The UNLOADER assembly (fig. 7-43) is mounted
in the compressor head and controlled by the governor.
The unloader valve may be either a poppet-type or a
spring-loaded control valve. Air pressure from the
governor opens the unloader valves to unload or stop
compression in the compressor.
When the reservoir air pressure reaches the
maximum setting of the governor, air under pressure is
allowed by the governor to pass into a cavity below an
unloading diaphragm. This air pressure lifts one end of
the unloading lever, which pivots on its pin and forces
the unloading valves off their seats. With the
unloading valves off their seats, the unloading cavity
forms a passage between the cylinders above the
pistons. Air then passes back and forth through the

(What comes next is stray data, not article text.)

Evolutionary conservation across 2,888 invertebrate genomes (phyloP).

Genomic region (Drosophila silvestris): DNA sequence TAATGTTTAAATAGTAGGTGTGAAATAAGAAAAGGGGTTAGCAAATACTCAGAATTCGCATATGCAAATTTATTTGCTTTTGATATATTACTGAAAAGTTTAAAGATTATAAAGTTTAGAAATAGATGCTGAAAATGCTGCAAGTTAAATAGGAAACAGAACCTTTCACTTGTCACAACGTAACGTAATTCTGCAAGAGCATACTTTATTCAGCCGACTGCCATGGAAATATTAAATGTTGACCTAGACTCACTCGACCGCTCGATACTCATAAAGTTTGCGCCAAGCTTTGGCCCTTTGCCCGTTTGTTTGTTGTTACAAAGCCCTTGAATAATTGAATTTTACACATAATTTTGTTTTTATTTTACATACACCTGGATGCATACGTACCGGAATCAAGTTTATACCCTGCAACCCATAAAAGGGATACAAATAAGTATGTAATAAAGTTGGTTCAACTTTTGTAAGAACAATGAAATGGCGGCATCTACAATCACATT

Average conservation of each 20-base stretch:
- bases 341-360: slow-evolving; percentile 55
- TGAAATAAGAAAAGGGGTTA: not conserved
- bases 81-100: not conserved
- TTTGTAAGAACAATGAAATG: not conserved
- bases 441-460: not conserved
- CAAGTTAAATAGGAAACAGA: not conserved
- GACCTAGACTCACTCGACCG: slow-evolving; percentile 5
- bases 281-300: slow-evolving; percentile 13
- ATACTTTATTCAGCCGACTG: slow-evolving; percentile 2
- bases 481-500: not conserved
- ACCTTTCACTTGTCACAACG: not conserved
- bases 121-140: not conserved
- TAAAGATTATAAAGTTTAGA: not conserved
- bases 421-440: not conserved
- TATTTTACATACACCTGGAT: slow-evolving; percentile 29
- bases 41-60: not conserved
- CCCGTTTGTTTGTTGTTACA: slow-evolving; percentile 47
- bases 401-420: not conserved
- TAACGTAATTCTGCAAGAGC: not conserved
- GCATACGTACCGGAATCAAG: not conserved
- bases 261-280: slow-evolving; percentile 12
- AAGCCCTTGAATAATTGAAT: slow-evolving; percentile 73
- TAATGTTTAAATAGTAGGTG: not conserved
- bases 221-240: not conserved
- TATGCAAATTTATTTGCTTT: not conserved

cavity between the cylinders and compression is
stopped. A drop in air pressure below the minimum
setting of the governor causes it to release the air
pressure from beneath the unloading diaphragm,
allowing the unloading valves to return to their seats
AIR TANKS (RESERVOIRS)
The two steel air tanks, commonly known as
reservoirs, are used to cool, store, remove moisture
from the air, and give a smooth flow of air to the brake
At the bottom of each tank is a drain valve (fig.
7-44). This valve is used to allow the operator a means
to drain the air from the tanks daily, thereby preventing
Figure 7-43.Unloader assembly.
Figure 7-44.Air reservoir with an air drain valve.